Pennsylvania law mandates school districts submit preliminary budgets by the last day of May, and several Superintendents across the state used Wednesday’s milestone to call for more financial support from the state.
“Without increased state funding we will, at some point, loose the ability to provide the same level of education that we have,” Gary Peiffer, Carlynton School District Superintendent, said.
The 2017-18 state budget proposed by Pennsylvania Gov. Tom Wolf and the House Republicans both increase basic education funding by $100 million. However, districts say that won’t cover their growing expenses.
“All post-recession increases in state funding to school districts have gone exclusively to pensions,” said Plum Borough School District Superintendent Timothy Glasspool.
Making the budget situation worse for schools is the fact that the same budget proposals decrease funding for student transportation by $50 million.
At the same time, districts are also complaining that the state continues to increase special education mandates. West Mifflin Schools Superintendent Dan Castagna said the state legislature seems to have placed targets on the backs of schools in southwestern Pennsylvania.
“Funding inequities continue to broaden with the intent to force districts into no option mergers,” he said. “If immediate systemic action is not taken, I fear that the public school buildings in our local area will soon look exactly like the dreary abandon steel mills that were once symbols of growth and hope.”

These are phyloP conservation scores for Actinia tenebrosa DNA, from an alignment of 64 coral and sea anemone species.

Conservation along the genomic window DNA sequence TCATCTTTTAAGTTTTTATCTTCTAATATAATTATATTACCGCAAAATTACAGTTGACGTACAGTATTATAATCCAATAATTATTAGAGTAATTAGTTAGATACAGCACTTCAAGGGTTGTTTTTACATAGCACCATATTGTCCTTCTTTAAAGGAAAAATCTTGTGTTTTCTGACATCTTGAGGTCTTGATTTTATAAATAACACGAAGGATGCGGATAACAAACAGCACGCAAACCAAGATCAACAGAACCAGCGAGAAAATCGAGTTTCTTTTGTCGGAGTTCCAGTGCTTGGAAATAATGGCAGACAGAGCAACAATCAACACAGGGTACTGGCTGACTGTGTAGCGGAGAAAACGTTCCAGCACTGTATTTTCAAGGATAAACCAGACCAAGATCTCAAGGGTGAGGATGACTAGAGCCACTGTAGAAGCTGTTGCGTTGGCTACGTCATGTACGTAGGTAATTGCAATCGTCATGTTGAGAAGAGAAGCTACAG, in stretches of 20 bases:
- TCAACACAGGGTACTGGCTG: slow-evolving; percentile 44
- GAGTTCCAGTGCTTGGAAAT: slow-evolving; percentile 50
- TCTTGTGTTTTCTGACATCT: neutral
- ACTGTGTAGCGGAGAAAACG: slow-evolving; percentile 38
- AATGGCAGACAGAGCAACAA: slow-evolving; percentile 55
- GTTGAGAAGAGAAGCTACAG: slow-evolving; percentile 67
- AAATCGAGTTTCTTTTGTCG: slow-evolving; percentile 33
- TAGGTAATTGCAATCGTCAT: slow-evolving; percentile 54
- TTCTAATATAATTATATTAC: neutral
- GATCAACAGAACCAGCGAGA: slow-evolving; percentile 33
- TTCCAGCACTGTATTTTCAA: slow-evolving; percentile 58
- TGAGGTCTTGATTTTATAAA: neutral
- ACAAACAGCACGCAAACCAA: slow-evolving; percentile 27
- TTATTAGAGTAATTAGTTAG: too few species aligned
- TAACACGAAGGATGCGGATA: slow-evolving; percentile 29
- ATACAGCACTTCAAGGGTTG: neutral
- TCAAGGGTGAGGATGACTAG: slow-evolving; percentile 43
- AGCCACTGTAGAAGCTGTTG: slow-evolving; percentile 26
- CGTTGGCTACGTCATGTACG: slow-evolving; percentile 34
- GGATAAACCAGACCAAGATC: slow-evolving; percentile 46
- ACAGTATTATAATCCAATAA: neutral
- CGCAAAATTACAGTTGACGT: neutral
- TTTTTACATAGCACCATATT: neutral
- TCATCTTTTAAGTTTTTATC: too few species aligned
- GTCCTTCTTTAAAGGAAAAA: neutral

Castagna went on to complain that the funding formula for cyber charter schools puts cyber schools at an unfair advantage. He is calling on the state legislature to lower per-pupil payments to cyber schools to account for them not having to maintain buildings and grounds.
Superintendents from nine Pittsburgh-area school districts gathered at West Mifflin High School Wednesday to send their message to Harrisburg through the media. Similar events were held in other regions of the state.
“Unfortunately the costs we can control are those costs that highly devastate rigorous academic programing,” Yough School District Superintendent Janet Sardon said. “Whether it’s cutting back on students entering career and technical school, cutting technology, cutting curriculum resources, eliminating position.”
Sardon said the cuts are “not pretty” and they make it hard to uphold academic standards and provide opportunities for students after graduation.
The Wolf administration responded by saying the governor “has been the leading voice in Harrisburg for driving more state funding to basic education, delivering more than $400 million in new funds since taking office.”
The written statement went on to say that Wolf is working to reform the pension system and he “understands the pressure on school districts and knows there is still work to do. He will continue to fight to restore cuts made under the previous administration and put more money into classrooms.”
The state budget is due June 30, which is the same day the districts must have their budgets in place.